Just two weeks after Nigeria’s federal government approved the commercialization of Bt cotton, scientists scored another victory with a court judgment that rejected objections raised by anti-GMO activist groups.
In September 2017, a group of 17 non-governmental organizations [sued] the federal government …. seeking to block the deployment of Bt cotton and genetically improved varieties of maize.
The activist groups asked the court to revoke the permit granted to [National Biotechnology Development Agency] for the confined field trial of [two varieties of GMO corn] in Nigeria …. The groups …. maintained that issuing the permits to both Monsanto and NABDA constituted a threat to the fundamental human rights of the general public ….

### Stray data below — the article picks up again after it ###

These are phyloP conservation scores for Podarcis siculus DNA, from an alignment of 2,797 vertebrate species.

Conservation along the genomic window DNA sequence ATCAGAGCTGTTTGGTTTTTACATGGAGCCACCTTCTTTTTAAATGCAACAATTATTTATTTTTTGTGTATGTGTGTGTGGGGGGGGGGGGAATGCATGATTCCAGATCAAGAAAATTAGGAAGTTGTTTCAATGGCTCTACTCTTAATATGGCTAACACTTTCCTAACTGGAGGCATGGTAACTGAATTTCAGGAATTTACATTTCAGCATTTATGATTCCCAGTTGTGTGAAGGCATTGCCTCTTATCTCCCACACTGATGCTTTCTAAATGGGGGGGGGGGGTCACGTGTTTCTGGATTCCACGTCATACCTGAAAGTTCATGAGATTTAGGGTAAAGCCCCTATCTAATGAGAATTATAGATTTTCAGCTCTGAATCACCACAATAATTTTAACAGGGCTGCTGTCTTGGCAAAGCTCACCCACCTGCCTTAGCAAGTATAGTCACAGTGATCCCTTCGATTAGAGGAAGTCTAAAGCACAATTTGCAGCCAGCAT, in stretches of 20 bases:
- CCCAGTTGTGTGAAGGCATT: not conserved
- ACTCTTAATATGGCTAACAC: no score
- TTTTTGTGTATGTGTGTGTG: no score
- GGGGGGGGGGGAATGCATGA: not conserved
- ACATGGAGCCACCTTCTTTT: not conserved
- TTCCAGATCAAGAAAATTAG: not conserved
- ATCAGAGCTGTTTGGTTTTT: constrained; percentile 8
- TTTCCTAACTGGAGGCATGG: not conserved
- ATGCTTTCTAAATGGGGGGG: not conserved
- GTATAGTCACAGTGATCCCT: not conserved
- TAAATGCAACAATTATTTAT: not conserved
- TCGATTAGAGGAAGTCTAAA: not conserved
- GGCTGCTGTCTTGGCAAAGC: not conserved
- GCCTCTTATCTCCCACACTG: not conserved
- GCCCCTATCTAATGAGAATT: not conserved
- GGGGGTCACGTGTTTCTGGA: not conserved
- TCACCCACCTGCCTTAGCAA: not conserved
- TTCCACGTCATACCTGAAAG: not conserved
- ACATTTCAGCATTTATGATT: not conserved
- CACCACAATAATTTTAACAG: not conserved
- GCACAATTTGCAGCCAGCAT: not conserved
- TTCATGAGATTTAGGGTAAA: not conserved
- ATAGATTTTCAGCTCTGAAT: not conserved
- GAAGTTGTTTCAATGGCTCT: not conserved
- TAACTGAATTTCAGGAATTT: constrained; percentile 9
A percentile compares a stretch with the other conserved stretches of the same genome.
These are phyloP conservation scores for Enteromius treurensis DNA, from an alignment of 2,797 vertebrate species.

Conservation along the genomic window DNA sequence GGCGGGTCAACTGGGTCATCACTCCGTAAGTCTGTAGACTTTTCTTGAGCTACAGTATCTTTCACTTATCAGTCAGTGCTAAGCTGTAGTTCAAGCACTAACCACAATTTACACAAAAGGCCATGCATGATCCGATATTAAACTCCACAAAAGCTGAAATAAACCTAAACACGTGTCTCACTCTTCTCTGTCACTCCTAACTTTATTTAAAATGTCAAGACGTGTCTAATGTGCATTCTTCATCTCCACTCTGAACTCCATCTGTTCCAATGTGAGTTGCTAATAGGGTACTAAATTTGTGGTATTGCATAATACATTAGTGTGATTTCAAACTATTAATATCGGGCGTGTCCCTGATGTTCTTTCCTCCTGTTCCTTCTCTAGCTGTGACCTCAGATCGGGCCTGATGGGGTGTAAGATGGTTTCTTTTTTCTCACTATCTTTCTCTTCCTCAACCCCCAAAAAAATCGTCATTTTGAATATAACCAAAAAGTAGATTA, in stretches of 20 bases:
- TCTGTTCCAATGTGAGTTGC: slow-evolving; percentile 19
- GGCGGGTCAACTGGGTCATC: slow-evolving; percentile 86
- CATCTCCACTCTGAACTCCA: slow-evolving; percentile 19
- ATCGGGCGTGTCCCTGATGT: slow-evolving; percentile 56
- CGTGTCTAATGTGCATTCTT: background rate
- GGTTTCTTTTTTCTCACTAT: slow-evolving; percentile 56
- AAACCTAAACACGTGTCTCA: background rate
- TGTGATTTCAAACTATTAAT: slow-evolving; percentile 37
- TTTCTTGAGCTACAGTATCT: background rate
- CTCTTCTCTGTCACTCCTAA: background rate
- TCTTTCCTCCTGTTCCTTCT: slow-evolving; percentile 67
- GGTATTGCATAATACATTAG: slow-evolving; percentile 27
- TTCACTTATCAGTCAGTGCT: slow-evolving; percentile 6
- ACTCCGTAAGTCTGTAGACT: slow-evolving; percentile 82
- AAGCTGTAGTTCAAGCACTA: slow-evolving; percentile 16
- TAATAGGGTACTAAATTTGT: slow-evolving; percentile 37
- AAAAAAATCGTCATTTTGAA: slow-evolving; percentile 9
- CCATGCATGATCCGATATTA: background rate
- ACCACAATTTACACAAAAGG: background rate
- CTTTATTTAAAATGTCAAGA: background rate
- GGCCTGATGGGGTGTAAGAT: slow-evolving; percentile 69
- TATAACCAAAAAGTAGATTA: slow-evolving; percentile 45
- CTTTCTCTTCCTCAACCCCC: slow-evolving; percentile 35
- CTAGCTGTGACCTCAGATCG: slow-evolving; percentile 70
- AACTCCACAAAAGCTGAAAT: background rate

Delivering judgment [August 14th], Justice A.R. Mohammed …. dismissed the action on the grounds that …. the court lacked jurisdiction to entertain [the case] …. He added that the matter was not a fundamental rights issue.
… Dr. Rose Gidado, an assistant director at NABDA, said the victory was an important step for biotech in Nigeria.
“This is a milestone,” she said. “This means that Nigeria is ready to go ahead, to really adopt this technology and move forward. It means a lot to food security.”
Read full, original article: Anti-GMO activists lose landmark court case in Nigeria